“Why should I wait until I turn 18? Why is that a magic number for responsibility, for leadership, for empowerment among youth… I’m ready now.”
Standing at a podium before hundreds of attendees at the U.S. Department of Education’s ED Youth Voices event last month, 16-year-old Dawnya Johnson showed no hesitation in declaring her political potency, despite the deflating reality that she cannot register to vote. Her words reflect a struggle that every generation has faced from pre-Revolution America to today: what kind of engagement, if any, should youth voices have in our democracy?
I use the term “youth” because it includes a broader category of young people, not just the disenfranchised under-18 crowd. America has long held contradictory stereotypes about its youth. We are seen as rebellious iconoclasts, whose actions reflect the angst and supposed ‘fight the system’ attitude of youth; yet young people are somehow simultaneously characterized as apathetic, uninformed and electorally worthless, a mass of Americans who don’t need to care about politics (nor politics about them) because they don’t pay taxes yet.
All stereotypes possess an element of truth, and those regarding youth are no exception. The 1960s anti-war activists offer a prime example of a youth movement up in arms, rebelling against society with a clear objective. More recently, the Occupy movement brought crowds of young people to the streets to protest what they viewed as growing systemic inequalities in American society. There also exists significant evidence that the “youth vote” helped propel Barack Obama to the presidency in 2008, and some analyses indicate that youth participation actually increased in the 2012 election despite political pundits’ predictions to the contrary.
Yet few could deny that many our age do not care, and even I question my sense of civic responsibility every now and then. As students busy themselves with getting through school, learning to deal with the world’s adults and often just finding the next party, we’ve begun to lose sight of the broader need for our civic engagement. “Not about us, without us,” a fellow organizer once told me. In other words, if we don’t speak for ourselves, who will?
As a 17-year old high school student working on the campaign trail in 2012, I was constantly asked: “Why do you care?” My answer was always that my generation arguably had the most at stake in the election. This next cycle of leaders will determine the fate of our health care options, our ability to afford college, our future job market, the education system our kids will enter someday and whether Social Security will even exist when we turn 65 (or 67…or 70).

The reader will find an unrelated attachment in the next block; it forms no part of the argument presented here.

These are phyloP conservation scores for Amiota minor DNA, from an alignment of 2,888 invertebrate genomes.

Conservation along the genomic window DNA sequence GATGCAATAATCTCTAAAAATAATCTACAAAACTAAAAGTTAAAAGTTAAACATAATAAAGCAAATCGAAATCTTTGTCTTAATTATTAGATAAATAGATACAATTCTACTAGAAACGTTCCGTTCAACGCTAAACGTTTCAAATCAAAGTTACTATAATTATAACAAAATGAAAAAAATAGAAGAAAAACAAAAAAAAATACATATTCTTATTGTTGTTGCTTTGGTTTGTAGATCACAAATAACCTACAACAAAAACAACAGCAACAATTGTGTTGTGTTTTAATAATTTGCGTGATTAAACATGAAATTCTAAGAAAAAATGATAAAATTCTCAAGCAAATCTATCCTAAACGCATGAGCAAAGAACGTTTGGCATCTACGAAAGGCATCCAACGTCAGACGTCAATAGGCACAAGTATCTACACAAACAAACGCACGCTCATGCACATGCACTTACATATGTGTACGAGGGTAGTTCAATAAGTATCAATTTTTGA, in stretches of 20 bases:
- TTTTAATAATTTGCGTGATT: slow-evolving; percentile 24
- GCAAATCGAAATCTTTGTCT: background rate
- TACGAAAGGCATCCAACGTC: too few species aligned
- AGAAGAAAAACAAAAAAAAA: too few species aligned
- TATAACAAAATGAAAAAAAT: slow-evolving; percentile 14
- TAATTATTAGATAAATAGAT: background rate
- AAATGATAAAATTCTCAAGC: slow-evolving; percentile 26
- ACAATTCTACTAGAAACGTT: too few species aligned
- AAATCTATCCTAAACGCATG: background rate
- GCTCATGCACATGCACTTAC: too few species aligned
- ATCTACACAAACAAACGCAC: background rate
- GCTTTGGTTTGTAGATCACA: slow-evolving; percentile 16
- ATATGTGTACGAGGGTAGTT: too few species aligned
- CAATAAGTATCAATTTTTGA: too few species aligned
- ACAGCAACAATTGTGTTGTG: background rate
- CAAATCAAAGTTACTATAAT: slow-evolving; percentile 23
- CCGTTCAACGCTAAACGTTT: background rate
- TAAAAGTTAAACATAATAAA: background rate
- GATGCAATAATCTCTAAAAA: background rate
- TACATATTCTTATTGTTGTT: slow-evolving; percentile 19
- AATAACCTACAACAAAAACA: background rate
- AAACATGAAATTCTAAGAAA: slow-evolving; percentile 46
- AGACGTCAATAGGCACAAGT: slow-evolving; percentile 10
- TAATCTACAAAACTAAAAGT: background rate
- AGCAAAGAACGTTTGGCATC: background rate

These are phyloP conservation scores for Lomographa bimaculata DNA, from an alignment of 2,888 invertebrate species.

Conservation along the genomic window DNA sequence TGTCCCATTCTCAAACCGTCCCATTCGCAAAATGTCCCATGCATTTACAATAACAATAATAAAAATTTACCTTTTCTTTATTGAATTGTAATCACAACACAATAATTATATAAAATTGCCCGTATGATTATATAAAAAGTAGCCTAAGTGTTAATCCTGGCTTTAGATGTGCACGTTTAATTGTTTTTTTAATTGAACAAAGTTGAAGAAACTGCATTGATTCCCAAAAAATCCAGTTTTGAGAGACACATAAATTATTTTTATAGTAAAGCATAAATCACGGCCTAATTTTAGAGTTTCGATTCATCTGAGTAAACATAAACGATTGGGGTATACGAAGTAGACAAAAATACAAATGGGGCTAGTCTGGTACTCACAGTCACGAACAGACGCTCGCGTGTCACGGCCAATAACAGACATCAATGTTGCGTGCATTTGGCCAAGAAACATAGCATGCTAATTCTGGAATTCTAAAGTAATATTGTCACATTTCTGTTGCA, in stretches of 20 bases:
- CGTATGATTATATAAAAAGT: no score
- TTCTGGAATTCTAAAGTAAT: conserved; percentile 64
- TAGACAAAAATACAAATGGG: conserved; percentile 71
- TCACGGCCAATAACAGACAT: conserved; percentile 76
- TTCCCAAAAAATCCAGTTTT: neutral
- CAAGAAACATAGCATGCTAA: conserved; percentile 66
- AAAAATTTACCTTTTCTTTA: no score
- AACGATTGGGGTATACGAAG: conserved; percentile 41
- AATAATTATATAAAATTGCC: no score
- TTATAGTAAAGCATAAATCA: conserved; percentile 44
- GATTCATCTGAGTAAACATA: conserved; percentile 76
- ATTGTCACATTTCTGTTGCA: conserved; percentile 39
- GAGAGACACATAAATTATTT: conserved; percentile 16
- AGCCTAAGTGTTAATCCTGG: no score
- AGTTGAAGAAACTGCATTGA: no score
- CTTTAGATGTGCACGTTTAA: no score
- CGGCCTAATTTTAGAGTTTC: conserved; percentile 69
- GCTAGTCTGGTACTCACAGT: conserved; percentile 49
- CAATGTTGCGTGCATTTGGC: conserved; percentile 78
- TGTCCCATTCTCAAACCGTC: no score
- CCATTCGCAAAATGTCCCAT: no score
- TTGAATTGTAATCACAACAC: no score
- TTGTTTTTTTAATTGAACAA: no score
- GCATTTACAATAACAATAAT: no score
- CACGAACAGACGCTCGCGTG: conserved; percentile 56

Today’s decisions will have a long-lasting effect on the future of American society, so why do the children and young adults most affected not have a voice in the policy discussion? Our voices are constantly drowned out by those of older, richer, and generally more organized voters. Unions’ demands take precedence over student coalitions’. Medicare receives spending increases while expansions for Medicaid, government health insurance for the poor and disabled that largely covers children, fall by the wayside in many states.
When it comes to money and networking, youth activists are clearly fighting an uphill battle. Yet we’ve seen young voices compel entire states to enact significant policy changes when they care enough to fight for them—marriage equality in Rhode Island anyone? And in both of Obama’s presidential victories, young people harnessed a seemingly unstoppable energy and enthusiasm that blew youth turnout expectations out of the water. Given these and other movements, it doesn’t seem like a stretch to ask why we can’t lend our voices to more causes worthy of our attention.
The interest rates on our student loans are going up, and American college students on their summer breaks have hardly even noticed. Don’t want to pay an extra $1000 for your education? Then make some noise, rally college students from coast to coast and do something about it. Young people in the United States have grown accustomed to being told what we’re supposed to care about, and when we’re supposed to care. Presidential elections are important, we hear from CNN, but off-year elections for state and local positions, like school boards, aren’t worth our time. I bet more high school and college students know that Cory Monteith is dead than know about the extra student loan debt they’re being forced to take on.
We need to stop sitting on the sidelines and stop embracing our second, less glamorous stereotype when it comes to policies that affect us. Institutional barriers may be demoralizing, but we can’t keep waiting on the world to change. As the post-Obama era looms, youth will need to find new causes and candidates to rally around, and most importantly, we need to learn to engage ourselves more broadly in American society, not just when it’s well-publicized and convenient.
Age does not dictate the strength of one’s voice in government. So let’s make ours count, and work to engage the rest of our age group to do the same. We need to vote, mobilize, campaign, and advocate for ourselves and for those, like Dawnya, who still are too young to vote, but who deserve to have a voice.